A couple in Milan, Italy, who had chosen to name their baby daughter “Blu”, was recently ordered by a court to change the name to something more suitable for a girl or risk having it changed for them.
According to a presidential decree issued in the year 2000, “the name given to a child must correspond to their sex” and Italian authorities apparently don’t consider “Blu” – the Italian spelling for ‘blue’ – to be a suitable name for a girl. Despite having already registered the 18-month-old child’s name on her birth certificate and passport, the parents were recently summoned to appear in court last week in order to choose another, more feminine name.
“Given that this is a modern name based on the English word ‘blue’, and that it cannot be considered unequivocally attributable to a person of the female sex, the birth certificate must be rectified by inserting another female name that the parents may propose during the course of the hearing,” the court summons read.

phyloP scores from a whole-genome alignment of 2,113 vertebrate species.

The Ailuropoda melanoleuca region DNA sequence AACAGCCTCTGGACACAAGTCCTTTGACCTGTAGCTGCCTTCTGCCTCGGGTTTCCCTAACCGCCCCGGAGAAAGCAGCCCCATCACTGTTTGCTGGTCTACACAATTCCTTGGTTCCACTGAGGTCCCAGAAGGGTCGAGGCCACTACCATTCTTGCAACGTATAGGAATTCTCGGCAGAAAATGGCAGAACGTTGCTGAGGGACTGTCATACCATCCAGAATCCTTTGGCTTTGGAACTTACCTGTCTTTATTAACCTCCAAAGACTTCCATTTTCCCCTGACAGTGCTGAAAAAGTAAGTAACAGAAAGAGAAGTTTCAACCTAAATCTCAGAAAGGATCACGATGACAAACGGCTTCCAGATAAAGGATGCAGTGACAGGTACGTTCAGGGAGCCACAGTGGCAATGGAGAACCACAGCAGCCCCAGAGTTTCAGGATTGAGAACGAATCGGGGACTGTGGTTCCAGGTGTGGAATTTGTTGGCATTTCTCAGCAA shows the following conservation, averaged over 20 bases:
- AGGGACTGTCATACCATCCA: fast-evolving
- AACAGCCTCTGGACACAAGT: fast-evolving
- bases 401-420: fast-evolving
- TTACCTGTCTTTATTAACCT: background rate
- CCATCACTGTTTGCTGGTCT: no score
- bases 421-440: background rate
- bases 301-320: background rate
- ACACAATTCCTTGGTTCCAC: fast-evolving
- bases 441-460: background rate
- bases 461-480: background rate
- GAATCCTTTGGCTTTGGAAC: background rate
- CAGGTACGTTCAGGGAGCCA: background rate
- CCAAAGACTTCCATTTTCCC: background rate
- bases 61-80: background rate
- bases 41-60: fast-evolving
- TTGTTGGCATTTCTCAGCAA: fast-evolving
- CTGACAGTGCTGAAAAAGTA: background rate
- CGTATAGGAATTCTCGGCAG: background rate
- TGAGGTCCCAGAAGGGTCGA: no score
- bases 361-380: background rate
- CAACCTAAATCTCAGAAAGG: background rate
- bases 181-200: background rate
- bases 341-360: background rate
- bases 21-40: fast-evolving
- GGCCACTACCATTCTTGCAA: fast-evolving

“If we don’t show up on Thursday with an alternative, a judge will decide our daughter’s name for us,” father Luca told Italian newspaper Il Giorno, last week.
Blu’s parents plant to challenge the name change in court, arguing that their daughter’s name is already used as a girl’s name not just overseas – with Blue Ivy, daughter of Jay Z and Beyonce being a well-known example – but also in Italy. Statistics from the national statistics office Istat show that in 2016 there were at least six other Italian females named Blu. Il Giorno reports that there are at least two women called Verde (green) in Milan alone.